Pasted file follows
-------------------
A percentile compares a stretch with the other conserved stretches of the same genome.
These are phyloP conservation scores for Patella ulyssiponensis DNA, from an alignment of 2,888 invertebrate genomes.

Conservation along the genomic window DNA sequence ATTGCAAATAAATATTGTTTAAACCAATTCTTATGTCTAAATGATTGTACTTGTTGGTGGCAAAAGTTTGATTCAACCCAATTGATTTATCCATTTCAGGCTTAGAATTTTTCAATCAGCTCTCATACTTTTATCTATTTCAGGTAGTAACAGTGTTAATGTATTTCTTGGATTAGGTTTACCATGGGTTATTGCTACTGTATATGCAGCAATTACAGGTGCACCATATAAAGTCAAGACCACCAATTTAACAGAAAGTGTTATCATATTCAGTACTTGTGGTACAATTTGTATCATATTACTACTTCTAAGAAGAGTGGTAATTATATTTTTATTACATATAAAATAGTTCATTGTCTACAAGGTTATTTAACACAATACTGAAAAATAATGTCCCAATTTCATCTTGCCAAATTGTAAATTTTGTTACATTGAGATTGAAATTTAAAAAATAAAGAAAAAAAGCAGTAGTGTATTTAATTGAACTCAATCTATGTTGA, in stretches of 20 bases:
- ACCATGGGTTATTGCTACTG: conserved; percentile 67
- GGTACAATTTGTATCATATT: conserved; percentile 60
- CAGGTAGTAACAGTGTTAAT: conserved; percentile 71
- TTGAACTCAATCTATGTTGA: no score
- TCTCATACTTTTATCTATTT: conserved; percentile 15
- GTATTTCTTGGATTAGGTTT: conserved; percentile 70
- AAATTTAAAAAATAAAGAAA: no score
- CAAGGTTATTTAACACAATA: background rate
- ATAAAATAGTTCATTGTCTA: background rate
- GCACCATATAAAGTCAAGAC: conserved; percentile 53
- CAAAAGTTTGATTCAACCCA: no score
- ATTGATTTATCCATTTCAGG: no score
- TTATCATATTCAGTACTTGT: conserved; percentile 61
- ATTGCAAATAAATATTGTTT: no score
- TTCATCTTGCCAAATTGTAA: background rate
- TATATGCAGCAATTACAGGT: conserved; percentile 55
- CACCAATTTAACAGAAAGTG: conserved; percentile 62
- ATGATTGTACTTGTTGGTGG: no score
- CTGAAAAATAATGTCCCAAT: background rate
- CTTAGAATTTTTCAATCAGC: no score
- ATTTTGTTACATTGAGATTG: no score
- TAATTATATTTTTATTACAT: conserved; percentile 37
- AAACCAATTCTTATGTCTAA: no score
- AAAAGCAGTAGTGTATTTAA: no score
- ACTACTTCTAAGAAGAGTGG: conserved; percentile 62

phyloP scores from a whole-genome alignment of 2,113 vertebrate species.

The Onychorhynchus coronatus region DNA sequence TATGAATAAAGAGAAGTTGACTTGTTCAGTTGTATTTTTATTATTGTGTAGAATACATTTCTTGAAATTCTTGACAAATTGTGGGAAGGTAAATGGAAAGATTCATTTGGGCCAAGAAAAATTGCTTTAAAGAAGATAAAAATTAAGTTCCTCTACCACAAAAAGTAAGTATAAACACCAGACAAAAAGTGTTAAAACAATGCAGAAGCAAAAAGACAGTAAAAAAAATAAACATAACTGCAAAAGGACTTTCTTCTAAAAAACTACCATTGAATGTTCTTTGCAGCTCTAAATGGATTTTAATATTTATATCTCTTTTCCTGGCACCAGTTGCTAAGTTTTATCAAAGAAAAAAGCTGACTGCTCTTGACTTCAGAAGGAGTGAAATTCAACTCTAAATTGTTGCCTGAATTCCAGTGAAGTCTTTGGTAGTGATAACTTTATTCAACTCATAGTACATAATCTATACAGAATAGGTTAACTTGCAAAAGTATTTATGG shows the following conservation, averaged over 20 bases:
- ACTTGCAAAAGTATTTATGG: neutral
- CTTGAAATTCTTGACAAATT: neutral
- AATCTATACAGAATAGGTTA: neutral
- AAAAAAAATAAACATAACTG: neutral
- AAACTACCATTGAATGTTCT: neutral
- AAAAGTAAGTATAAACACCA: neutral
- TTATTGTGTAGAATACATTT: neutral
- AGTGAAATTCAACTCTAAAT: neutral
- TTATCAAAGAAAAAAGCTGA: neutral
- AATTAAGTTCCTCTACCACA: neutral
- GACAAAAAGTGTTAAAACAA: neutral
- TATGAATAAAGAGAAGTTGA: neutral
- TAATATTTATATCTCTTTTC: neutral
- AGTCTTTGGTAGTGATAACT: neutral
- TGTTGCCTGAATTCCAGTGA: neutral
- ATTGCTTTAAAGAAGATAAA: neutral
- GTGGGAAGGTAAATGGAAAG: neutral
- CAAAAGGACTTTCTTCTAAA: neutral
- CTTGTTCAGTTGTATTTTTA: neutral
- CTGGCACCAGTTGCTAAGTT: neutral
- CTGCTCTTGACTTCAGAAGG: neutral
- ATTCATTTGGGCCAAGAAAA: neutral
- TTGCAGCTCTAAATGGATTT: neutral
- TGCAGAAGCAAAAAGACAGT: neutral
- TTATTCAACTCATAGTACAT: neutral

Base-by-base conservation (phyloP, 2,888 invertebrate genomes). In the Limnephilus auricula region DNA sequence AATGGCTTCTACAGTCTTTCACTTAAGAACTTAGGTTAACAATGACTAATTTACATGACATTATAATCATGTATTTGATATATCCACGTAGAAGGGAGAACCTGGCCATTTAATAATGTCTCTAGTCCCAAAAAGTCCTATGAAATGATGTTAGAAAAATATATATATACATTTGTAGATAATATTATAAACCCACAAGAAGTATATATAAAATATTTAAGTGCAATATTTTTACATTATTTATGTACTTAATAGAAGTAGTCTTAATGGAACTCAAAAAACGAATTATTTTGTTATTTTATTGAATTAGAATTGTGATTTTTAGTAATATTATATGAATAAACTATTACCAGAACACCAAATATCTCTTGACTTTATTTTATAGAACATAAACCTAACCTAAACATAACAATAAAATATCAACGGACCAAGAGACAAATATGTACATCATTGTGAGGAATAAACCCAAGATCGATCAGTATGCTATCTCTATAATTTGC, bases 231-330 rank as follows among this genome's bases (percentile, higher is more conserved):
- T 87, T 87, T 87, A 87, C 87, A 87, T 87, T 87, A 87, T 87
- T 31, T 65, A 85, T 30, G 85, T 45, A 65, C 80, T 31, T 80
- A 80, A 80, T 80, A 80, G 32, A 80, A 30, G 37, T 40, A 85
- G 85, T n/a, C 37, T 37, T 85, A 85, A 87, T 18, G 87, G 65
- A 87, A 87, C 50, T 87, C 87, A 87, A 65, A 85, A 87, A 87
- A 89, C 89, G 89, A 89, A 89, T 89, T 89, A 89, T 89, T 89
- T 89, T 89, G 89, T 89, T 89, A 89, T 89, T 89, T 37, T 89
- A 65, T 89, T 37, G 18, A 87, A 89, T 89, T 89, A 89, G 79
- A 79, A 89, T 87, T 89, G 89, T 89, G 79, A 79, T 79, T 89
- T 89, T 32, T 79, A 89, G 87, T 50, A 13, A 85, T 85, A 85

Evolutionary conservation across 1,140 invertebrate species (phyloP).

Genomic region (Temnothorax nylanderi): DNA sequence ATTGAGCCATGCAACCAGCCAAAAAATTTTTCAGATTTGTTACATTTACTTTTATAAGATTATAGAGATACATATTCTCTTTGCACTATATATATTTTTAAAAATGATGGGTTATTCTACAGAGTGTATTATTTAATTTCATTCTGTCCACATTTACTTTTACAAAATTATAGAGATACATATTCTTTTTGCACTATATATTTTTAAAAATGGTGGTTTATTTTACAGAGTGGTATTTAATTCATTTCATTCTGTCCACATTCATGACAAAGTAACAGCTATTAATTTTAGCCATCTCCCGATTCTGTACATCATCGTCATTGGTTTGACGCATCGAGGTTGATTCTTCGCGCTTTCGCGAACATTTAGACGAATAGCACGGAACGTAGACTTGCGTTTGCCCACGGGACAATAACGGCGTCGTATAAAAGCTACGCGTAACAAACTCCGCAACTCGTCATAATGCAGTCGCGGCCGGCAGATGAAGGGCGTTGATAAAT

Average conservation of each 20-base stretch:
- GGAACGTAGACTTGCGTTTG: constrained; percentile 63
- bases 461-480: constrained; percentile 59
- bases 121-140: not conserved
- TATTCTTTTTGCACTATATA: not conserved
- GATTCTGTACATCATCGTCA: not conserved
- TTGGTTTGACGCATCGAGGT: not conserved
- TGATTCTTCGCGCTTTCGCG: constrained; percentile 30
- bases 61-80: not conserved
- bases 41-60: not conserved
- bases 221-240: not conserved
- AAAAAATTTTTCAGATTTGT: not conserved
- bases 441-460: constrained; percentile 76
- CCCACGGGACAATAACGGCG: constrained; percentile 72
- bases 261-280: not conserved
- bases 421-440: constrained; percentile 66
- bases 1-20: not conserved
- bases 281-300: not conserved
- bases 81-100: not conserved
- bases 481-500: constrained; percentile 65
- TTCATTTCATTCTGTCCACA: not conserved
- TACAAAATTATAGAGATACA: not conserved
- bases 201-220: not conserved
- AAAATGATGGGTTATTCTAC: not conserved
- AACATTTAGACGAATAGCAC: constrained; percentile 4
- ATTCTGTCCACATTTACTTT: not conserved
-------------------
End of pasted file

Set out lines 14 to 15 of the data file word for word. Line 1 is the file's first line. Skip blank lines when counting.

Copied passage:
- CAAAAGTTTGATTCAACCCA: no score
- ATTGATTTATCCATTTCAGG: no score